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Old 12-30-2012, 08:11 PM   #7
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Quote:
Originally Posted by SixStringBeer View Post
SRM calculations with candi syrup are almost never right, so don't sweat it too much. Yes the syrup itself is dark as all hell, but the actual colour contribution to the beer is going to be significantly less. Treat the D180 as giving a color contribution of about 75 SRM instead of whatever preposterous number you've been given (I'll assume 180) and you'll get a more realistic estimate. If you're still getting a really high colour after making that adjustment you might be going too heavy on the specialty grains, although I have a feeling you'll be fine.



Eh, it's my experience the difference between clear candi sugar and table sugar is pretty much only in price. Throw some sucrose in during the boil and you've got yourself a perfect substitute for clear candi sugar.
You may well be right. It is only an opinion of mine, certainly not any established fact, but I am just more comfortable using candi sugar in place of cane sugar. Maybe it is all in my mind, or maybe the O.C.D. in me makes me want to use the "right" sugar, but I have heard too many horror-stories of cider-flavored beer due to large refined sugar additions. I am almost certain that these brews had many flaws other than just table sugar (fermentation temp control, yeast selection, maltose to sucrose ratio, etc...) that caused the poor results, but I hesitate to accept table sugar as a "viable" beer ingredient. It is probably all my perception, but table sugar makes me think of teenagers making cheap hooch, and I hold myself to a higher standard than that when it comes to my brewing.

Table sugar is probably a fine substitute for candi in most recipes, but for some reason, I just cannot bring myself to do it.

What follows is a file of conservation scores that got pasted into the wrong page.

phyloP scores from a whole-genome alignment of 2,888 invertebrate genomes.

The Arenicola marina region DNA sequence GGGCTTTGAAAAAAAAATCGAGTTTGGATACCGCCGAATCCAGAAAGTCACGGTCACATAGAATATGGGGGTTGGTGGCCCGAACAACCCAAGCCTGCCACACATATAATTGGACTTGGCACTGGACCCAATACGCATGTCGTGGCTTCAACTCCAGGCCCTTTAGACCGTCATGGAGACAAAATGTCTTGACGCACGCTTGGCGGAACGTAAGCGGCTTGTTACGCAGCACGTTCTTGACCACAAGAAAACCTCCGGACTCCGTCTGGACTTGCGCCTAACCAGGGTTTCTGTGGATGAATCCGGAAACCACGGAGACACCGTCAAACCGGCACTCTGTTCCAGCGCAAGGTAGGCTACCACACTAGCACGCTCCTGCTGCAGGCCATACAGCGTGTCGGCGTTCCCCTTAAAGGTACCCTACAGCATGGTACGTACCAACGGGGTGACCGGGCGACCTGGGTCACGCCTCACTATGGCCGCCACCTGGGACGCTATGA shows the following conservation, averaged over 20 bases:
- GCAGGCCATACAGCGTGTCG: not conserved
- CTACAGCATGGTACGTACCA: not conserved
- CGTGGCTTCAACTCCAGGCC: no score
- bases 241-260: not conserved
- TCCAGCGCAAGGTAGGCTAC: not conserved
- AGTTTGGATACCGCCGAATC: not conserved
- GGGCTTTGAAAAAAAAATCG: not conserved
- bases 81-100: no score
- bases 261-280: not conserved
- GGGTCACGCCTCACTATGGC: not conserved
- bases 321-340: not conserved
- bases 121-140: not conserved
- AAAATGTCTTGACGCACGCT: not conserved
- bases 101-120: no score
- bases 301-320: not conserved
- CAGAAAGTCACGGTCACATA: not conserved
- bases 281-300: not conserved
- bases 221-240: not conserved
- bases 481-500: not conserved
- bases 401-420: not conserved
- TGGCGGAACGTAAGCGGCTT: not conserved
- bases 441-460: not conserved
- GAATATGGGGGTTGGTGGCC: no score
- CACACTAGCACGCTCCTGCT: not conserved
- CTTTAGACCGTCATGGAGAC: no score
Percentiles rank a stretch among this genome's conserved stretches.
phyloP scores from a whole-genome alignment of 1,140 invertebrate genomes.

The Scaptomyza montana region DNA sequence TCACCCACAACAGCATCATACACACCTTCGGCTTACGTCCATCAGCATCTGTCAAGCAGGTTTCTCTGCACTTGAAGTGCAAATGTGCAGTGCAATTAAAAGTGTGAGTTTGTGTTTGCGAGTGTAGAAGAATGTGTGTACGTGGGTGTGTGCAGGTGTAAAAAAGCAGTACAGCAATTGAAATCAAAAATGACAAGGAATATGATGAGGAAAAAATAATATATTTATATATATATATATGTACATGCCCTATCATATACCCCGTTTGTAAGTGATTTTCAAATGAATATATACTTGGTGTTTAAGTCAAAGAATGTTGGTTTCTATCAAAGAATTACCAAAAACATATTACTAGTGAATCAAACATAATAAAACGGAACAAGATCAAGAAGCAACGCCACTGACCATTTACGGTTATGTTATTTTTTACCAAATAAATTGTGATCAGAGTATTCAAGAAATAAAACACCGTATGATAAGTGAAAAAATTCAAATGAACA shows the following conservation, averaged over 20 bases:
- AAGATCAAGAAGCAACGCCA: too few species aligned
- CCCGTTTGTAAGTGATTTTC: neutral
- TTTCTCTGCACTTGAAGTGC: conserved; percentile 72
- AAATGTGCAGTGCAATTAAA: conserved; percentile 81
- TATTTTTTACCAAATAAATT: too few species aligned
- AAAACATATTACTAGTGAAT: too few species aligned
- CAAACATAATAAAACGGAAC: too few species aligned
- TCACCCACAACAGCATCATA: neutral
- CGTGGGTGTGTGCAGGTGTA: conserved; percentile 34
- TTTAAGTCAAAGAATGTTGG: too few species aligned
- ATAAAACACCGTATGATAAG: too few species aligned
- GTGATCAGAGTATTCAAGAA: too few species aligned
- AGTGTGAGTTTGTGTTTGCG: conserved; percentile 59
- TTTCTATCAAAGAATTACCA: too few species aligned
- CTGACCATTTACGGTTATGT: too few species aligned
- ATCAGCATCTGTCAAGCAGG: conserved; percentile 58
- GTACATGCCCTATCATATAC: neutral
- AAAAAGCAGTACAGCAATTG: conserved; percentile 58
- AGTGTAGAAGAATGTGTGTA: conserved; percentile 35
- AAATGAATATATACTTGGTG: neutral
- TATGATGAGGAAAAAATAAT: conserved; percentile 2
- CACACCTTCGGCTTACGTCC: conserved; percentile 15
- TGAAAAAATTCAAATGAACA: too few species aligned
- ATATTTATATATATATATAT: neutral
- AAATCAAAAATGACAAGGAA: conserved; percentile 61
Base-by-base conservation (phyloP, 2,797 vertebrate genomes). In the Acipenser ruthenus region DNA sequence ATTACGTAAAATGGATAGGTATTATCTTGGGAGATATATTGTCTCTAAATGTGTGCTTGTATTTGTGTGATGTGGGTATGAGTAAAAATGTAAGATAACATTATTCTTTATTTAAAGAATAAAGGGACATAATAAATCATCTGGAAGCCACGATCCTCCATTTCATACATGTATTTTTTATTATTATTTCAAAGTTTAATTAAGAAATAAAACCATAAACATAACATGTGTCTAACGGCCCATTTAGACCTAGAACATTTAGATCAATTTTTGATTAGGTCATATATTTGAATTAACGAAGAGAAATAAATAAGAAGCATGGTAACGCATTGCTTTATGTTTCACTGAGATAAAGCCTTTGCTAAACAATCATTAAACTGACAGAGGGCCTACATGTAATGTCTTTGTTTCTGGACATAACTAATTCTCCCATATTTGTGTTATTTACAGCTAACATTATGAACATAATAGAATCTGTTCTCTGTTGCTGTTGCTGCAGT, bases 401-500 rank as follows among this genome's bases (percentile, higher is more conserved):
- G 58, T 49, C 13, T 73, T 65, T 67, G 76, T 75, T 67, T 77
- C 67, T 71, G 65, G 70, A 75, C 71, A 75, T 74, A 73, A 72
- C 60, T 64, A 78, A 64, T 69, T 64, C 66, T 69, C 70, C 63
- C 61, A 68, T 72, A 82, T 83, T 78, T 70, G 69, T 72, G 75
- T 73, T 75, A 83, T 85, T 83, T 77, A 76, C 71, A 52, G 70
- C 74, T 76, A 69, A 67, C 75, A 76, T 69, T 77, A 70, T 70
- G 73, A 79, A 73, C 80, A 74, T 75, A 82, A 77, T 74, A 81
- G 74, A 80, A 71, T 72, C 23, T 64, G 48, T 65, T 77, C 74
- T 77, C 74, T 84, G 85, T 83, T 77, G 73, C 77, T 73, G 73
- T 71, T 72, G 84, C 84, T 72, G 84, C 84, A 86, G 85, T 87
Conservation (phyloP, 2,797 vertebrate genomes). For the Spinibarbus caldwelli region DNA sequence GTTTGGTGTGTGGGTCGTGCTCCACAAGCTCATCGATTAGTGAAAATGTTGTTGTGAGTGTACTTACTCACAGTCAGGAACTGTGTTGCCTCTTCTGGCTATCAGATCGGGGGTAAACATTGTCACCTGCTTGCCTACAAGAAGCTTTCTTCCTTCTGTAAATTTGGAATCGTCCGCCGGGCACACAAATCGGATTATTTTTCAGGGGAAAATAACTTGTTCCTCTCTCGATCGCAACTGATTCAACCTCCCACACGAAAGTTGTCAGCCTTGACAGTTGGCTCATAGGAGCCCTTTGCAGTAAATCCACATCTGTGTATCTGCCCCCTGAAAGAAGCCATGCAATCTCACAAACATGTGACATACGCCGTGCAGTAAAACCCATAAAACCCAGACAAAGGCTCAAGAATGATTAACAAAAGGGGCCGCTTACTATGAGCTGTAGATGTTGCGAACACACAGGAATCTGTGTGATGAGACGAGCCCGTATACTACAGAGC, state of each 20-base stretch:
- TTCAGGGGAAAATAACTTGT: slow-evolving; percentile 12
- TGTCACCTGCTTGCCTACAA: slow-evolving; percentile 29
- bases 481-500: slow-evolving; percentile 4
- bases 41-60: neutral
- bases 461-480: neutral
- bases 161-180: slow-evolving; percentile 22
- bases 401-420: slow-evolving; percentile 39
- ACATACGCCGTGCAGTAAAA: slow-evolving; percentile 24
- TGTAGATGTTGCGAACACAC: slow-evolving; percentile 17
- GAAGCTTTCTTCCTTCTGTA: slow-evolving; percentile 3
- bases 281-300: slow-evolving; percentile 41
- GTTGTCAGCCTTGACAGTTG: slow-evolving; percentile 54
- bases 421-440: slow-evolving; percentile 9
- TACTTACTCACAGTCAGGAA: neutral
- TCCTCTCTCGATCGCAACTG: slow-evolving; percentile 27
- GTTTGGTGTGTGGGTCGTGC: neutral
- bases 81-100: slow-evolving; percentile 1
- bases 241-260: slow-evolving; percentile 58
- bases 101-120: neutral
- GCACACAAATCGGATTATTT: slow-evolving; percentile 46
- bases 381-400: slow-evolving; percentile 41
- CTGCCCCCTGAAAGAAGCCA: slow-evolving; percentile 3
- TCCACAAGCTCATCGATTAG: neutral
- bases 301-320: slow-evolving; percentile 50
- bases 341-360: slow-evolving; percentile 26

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Old 12-30-2012, 09:10 PM   #8
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Eh, if you really want to use the "right" (read: authentic) sugar you should make friends with beet sugar fast, as that's what most (if not all) Belgian/Trappist breweries use for their "candi sugar". Slight difference in the level of quality between monks brewing Trappist ales, and kids making hooch, no?

I know the idea of adding table sugar to beer for a lot of homebrewers is considered a minor heresy given the prevalence of cidery off-flavour stories, but that's long since been proven to be (at least in part) inaccurate. As long as you're inverting (read: boiling) the sugar you're not going to get weird off flavours. Invert sucrose in kettle, ????, profit!

Edit: Of course, using candi sugars does afford a certain level of control you're less likely to get with just inverting sucrose in the kettle, so I can understand justifying the extra cash in that sense. Still, for clear candi syrup I'd suggest saving the few dollars as that's a relatively easy reaction to control.

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Old 12-31-2012, 12:26 AM   #9
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Perhaps, it seems, we just fall on different sides of the opinion spectrum. As with almost every brewing choice regarding ingredients, techniques, and equipment there are usually multiple opinions about what is the "right" way of doing things. As long as a process or ingredient gives the brewer the desired result, it is likely that it will be seen as the "right" solution to that brewer. We have all seen the debates regarding "how long is too long in primary" and "do I need to secondary" I really think it all boils down to what you are comfortable with as a brewer. Perhaps some day I will feel more comfortable using table sugar in my recipes, but for now, I will stick with what I know works for me. Right now, that means candi sugar for my brews.